Decarbonized automotive fuel: Liquefied petroleum gas biosynthesis, benefits and drawbacks

Luke O. Ajuka*, Rasaq Adebayo Kazeem*, O.A. Kuti, Tien-Chien Jen, Adeniran S. Afolalu, Esther T. Akinlabi

*Corresponding author for this work

Research output: Contribution to journalReview articlepeer-review

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Decarbonization for climate protection through bio-LPG production and application is fast gaining attention in the automotive sector because of its numerous benefits. Despite being a promising green alternative to conventional LPG which reduces carbon footprint by 80%, notable challenges associated with the commercialization of some production processes have hindered its potential global application. While bio-refining is already established as the highest technique for commercial LPG production, the addition of microbial techniques among other routes, using either natural or engineered variants has yet to meet the volumetric demand of high-energy sectors. Environmentally, Bio-LPG is considered a means to control ice formation through CO2 reduction active prevention of sea ice-melting, and control of glaciers and sea level rise by approximately 21.34 m. However, in automotive applications, this study highlights bio-LPG fuel synthesis processes including natural propane biosynthesis. Highlights of its benefits, for example, in fuel cells and engine oil lubricity, indicate the prospects, and the limitations, such as wall wetting, icing formation, bubble formation associated risks and lower lean misfire can be addressed by adopting controlled fuel deposition within combustion chamber or utilizing additives, introducing heating element device to de-freeze, advancing ignition timing and redesign of the combustion chamber, respectively. Up-scale or increased utilization of HD-5 vehicles is recommendable since a gallon of LPG emits 5.68 kg of carbon dioxide (CO2) compared to the 8.89 and 10.18 kg of CO2 emitted by gasoline and diesel fuels. Bio-LPG is chemically identical and compatible with all LPG products, therefore can be used directly or as blends.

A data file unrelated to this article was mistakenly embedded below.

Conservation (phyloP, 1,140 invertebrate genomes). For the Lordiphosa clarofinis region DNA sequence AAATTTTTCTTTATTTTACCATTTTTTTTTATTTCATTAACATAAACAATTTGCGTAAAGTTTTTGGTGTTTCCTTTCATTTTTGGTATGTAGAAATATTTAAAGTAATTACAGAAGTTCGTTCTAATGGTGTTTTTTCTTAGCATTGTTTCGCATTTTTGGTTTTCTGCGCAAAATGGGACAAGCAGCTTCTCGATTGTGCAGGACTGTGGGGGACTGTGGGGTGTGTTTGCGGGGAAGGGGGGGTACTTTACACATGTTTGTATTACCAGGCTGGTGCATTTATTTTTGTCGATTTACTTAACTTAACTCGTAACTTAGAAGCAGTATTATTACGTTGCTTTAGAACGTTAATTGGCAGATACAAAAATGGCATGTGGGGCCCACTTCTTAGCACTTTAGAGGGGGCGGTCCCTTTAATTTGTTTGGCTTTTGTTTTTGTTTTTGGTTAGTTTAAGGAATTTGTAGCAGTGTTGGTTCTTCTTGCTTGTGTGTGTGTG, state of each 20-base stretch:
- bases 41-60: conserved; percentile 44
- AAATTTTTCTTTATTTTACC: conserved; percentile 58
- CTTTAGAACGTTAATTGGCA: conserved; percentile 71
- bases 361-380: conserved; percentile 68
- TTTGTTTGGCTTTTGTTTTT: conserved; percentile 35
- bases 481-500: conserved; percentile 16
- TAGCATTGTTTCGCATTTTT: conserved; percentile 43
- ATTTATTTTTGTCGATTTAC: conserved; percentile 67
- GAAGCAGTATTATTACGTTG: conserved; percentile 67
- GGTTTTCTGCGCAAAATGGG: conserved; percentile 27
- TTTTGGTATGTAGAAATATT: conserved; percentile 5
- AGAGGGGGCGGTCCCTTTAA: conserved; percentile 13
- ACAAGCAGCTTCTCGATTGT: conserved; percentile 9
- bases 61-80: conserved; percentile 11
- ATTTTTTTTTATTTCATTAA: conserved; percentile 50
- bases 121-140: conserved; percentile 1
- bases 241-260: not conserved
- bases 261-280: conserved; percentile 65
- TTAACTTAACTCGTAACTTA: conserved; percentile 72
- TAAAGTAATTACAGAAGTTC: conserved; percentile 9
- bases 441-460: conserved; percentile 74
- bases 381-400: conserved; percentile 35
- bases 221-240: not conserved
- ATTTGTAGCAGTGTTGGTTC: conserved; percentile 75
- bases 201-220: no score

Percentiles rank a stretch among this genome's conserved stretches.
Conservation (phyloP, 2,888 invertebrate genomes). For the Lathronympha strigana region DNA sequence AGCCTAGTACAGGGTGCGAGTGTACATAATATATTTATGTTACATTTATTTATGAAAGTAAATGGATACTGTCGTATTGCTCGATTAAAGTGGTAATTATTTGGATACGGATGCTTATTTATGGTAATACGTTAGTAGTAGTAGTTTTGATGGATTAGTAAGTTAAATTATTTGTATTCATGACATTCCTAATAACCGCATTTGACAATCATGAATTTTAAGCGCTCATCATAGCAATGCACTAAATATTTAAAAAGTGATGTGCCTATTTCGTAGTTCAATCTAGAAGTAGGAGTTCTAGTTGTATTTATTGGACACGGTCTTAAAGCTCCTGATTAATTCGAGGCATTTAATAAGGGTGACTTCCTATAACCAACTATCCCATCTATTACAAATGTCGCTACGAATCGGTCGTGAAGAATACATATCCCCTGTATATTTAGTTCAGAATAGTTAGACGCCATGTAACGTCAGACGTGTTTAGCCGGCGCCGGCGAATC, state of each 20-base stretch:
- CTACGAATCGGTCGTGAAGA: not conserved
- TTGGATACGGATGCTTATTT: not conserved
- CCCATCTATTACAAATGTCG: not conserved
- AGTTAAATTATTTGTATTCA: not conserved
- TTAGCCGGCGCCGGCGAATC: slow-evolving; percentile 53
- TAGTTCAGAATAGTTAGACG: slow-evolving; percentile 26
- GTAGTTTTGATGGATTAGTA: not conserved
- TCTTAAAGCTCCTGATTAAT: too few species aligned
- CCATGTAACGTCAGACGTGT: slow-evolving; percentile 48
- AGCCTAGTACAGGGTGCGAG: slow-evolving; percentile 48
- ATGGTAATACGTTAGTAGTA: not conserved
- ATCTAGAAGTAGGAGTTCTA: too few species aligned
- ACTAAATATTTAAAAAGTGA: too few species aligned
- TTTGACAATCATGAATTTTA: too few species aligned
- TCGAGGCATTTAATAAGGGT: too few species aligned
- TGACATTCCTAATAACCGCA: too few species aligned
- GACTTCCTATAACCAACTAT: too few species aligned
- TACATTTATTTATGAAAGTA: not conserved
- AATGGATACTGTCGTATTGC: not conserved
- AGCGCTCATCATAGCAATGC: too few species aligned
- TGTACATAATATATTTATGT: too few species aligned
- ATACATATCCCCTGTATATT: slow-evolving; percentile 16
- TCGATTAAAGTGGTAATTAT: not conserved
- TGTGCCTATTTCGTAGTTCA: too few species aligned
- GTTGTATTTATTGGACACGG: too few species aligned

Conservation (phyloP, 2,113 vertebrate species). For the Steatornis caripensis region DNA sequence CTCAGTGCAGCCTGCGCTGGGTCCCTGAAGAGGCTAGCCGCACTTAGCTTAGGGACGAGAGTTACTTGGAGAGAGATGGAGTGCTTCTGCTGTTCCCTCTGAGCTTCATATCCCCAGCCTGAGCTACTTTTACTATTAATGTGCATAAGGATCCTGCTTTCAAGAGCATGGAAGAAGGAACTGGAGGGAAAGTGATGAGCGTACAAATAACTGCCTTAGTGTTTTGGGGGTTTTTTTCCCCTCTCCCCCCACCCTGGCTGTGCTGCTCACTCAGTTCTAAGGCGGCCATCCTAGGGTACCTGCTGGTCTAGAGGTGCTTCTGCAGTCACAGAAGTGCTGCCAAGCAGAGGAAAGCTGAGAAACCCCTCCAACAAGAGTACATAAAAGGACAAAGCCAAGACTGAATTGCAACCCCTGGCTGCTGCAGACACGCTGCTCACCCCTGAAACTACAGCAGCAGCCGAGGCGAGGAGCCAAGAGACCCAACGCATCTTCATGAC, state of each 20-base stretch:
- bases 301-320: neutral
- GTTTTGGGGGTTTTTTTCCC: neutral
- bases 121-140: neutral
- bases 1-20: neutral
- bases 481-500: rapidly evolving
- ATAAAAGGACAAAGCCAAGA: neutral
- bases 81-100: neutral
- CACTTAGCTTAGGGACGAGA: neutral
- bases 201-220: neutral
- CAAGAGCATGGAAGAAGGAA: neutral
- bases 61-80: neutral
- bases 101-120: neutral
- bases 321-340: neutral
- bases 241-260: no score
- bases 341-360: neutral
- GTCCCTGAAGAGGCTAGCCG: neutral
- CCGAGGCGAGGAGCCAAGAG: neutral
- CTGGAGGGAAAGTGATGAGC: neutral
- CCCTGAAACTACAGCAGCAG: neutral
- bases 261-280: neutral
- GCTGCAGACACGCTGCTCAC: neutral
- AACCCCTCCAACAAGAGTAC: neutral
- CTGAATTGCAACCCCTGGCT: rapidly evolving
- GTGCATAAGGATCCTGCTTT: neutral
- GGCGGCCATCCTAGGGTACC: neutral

Original languageEnglish
Article number101889
Number of pages11
JournalResults in Engineering
Early online date13 Feb 2024
Publication statusPublished - 1 Mar 2024

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